Thursday, October 26, 2006

Arrest Warrant For Ex-Iranian President

And it's not from Israel. It's from Argentina, relating to the 1994 Hezbollah attack on a Buenos Aires Jewish center that killed dozens:
Argentine prosecutors on Wednesday asked a federal judge to order the arrest of former Iranian president Hashemi Rafsanjani and seven others for the 1994 bombing of a Jewish cultural center that killed scores of people.

Prosecutor Alberto Nisman told a news conference that the decision to attack the center "was undertaken in 1993 by the highest authorities of the then-government of Iran."

He said the actual attack was entrusted to the Lebanon-based group Hezbollah.

The bombing of the Jewish cultural center was the worst terrorist attack on Argentine soil. Eighty-five people were killed and more than 200 others injured when an explosive-laden vehicle was driven near the building and detonated.

Iran's government has vehemently denied any involvement in the bombing, following repeated accusations by Jewish community leaders and others here. Iranian authorities in Buenos Aires declined to comment.

Prosecutors urged the judge to seek international and national arrest orders for Rafsanjani, who was Iran's president from 1989 to 1997. They also asked the judge to detain former intelligence chief Ali Fallahijan and former foreign minister Ali Akbar Velayati.

In addition, they urged the arrest of two former commanders of Iran's Revolutionary Guards, two former Iranian diplomats and a former Hezbollah security chief.

Wow. Wow.

I don't have any data on it, but I imagine its spectacularly rare for a country to make such a bold move unless it has really strong evidence on the matter. Notions of international propriety and sovereignty generally preclude putting out an arrest warrant on another nation's leaders. Argentina clearly feels like it has enough data on the matter so it's willing to take the diplomatic hit.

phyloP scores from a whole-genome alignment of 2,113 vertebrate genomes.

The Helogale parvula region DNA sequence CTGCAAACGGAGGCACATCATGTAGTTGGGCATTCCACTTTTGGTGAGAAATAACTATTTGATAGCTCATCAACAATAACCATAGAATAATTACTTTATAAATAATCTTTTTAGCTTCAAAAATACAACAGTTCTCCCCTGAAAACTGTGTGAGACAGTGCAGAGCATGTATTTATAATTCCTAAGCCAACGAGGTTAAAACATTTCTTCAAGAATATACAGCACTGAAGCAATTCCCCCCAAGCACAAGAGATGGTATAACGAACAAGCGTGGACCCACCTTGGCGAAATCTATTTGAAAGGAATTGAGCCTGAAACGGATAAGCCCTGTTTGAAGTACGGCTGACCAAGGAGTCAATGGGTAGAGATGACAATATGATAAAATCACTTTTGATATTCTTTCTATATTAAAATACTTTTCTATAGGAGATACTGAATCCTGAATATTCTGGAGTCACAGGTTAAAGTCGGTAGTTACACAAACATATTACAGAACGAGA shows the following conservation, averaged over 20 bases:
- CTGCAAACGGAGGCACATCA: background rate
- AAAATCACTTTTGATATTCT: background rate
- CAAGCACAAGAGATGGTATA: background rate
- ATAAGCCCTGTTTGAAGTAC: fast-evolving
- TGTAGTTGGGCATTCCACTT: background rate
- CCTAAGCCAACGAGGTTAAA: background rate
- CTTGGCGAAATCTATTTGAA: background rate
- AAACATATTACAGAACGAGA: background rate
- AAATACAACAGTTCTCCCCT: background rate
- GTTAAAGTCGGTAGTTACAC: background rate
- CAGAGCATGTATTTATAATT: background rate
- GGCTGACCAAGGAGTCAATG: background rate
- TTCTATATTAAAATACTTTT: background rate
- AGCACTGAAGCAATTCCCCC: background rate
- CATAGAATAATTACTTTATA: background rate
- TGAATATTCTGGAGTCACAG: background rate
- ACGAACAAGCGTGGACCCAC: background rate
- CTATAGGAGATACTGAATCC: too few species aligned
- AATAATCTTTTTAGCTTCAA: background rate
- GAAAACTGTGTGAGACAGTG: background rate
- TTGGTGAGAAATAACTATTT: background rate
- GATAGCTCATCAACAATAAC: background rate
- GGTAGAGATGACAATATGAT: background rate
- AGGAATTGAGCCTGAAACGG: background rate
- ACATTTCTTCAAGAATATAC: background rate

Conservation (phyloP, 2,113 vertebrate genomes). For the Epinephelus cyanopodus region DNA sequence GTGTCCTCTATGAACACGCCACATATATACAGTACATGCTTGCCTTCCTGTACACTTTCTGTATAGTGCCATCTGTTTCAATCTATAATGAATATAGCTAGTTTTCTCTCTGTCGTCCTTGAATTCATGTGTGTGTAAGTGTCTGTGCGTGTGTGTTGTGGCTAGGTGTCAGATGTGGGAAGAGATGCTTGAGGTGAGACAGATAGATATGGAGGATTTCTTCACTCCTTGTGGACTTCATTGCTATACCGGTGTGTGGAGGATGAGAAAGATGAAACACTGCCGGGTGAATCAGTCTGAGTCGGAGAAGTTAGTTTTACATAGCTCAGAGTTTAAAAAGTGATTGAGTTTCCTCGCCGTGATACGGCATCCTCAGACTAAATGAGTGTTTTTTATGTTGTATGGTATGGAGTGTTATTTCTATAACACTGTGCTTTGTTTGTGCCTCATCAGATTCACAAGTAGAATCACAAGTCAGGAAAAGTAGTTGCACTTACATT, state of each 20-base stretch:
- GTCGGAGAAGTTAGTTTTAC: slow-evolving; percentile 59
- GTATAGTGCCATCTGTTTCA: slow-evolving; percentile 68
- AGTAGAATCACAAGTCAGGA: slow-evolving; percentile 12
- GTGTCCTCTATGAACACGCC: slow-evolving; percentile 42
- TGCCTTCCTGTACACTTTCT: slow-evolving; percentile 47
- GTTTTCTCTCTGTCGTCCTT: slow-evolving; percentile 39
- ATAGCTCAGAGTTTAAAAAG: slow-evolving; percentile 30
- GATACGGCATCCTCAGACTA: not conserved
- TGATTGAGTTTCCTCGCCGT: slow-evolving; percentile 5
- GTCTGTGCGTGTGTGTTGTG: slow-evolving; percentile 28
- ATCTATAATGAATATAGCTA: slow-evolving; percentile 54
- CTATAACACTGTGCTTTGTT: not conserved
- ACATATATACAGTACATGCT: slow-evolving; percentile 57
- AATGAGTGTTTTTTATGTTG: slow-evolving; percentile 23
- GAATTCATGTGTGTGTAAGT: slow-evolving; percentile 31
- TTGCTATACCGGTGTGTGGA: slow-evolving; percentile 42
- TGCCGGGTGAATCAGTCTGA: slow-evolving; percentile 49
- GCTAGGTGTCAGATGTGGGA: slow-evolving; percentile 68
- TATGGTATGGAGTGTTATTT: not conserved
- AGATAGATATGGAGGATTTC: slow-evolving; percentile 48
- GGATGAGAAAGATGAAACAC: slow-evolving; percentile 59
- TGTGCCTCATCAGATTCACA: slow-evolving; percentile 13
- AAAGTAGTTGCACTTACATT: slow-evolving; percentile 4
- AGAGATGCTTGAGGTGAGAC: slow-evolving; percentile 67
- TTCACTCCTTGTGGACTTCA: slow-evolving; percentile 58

Rafsanjani is apparently considered a moderate in Iranian politics, which just goes to show you what passes for moderation in the Tehran regime today.

Meanwhile, Modernity Blog reminds me to ask for comments from the "We Are All Hezbollah Now" protest wing.

Lest we get too excited, the proceeding judge does not have to act on this recommendation immediately, or indeed, under any time limitation. And since the suspects are not in Argentina, the call is for an international arrest warrant, which would require foreign compliance. This obviously will not be forthcoming. So I don't expect any actual trial to go forward. But hopefully this will be another data point in showing that the Iranian government is not anti-Zionist, but anti-Semitic.

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